Was thinking earlier this summer about the short list of things I said I'd never do, and why:
I will never own a cat.
I'm allergic, Cats are rude, And being a cat person is just sad.
Meet Boots. I inherited him. Here, he crawled into my trunk while I was unloading it. Guess I'm a cat person.
I will never own a red car.
Meet Lafawnduh (named after another Motor City beauty). My friend was selling her when my last car died. So I have a red car.
I will never work in the States.
I'm trained to work overseas. I have a passport. This is my path.
Meet Atlanta. I live here. (Y'all.)
I will add to this list as I think of other dealbreakers I broke.
What did you say YOU would never do?
After Elisabeth Elliot died last week, I was sad to learn how few people even know her name. I heard her story early on in my spiritual life, and it wrecked me. I wanted her kind of strength. I wanted her commitment to something bigger than herself. I wanted an Elisabeth kind of faith.
a faith that can walk away
She almost didn't marry Jim Elliot. They both had a strong sense of calling to translate the Bible for people who did not have one in their language, and Jim didn't want to be married if it meant distracting him from that greater calling. He loved Betty deeply and professed it to her. But he wanted the Lord's blessing. And timing.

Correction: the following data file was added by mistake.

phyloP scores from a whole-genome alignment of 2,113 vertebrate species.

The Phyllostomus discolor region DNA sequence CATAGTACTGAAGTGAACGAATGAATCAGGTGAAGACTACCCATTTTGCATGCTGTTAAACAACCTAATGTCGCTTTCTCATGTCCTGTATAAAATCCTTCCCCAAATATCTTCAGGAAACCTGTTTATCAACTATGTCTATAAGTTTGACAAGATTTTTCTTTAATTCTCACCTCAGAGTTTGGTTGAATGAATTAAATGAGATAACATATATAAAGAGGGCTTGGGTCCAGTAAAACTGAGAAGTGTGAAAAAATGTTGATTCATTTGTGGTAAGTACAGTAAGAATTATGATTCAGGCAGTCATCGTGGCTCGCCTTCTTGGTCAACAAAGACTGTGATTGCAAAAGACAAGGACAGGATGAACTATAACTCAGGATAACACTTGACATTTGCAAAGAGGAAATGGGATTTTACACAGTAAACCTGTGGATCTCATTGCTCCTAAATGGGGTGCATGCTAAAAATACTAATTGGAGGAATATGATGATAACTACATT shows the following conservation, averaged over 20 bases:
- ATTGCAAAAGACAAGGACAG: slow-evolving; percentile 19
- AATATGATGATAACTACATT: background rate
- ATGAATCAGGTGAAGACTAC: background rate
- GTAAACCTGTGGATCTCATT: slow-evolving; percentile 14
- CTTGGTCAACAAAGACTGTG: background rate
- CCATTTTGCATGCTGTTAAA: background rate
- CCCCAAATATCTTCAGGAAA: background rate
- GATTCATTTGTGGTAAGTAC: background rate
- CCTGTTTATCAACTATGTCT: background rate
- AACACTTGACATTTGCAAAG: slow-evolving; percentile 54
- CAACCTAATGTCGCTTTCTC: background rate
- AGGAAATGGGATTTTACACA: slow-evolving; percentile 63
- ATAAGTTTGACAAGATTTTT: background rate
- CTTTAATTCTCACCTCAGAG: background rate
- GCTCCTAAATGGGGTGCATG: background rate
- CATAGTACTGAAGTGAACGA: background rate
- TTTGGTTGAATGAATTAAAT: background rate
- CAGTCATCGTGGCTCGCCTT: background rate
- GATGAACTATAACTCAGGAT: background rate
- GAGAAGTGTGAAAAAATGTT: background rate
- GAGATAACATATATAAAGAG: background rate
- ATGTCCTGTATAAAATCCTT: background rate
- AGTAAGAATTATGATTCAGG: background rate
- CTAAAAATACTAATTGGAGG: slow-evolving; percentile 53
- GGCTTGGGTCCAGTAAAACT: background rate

They were about to leave college, going separate ways, still not knowing clearly if God wanted them to marry. Elisabeth writes in her book Passion and Purity:
It would be five years before they got their heavenly okay. They married in Ecuador, where they planned to do their pioneer work of presenting Jesus to the indigenous Huaorani people.
But Jim, and the four American men with him, died at the hands of the Huaorani, (You can read Life's stunning photo essay from 1956. The article refers to the people by the derogatory name their neighbors called them, "Auca," which means "savages.")
a faith that can go back
Elisabeth was the only wife who returned. She and Rachel Saint, the sister of another man who died on that beach, decided the story would not end there. They went back. They befriended a local woman, and from that relationship grew an entire group of Jesus followers,
Rachel's niece and nephew were later baptized by one of the men who killed their dad, baptized off the shore of that same beach.
a faith with a clear identity
Elisabeth went on to write on topics that were truly hers. She wrote about loneliness. And femininity. And obedience. Wow, could she preach obedience because she lived it.
My favorite Elisabeth quote is from one of those talks. She was talking about people who say they're struggling with a decision . Elisabeth said, "Struggling is delayed obedience."
You can hear her speak on this site where her messages are rotated weekly. Sadly, you can't browse the entire collection. But this week, I just needed to hear her sweet voice say, "You are loved with an everlasting love. That's what the Bible says. And underneath are the Everlasting Arms. This is your friend, Elisabeth Elliot..."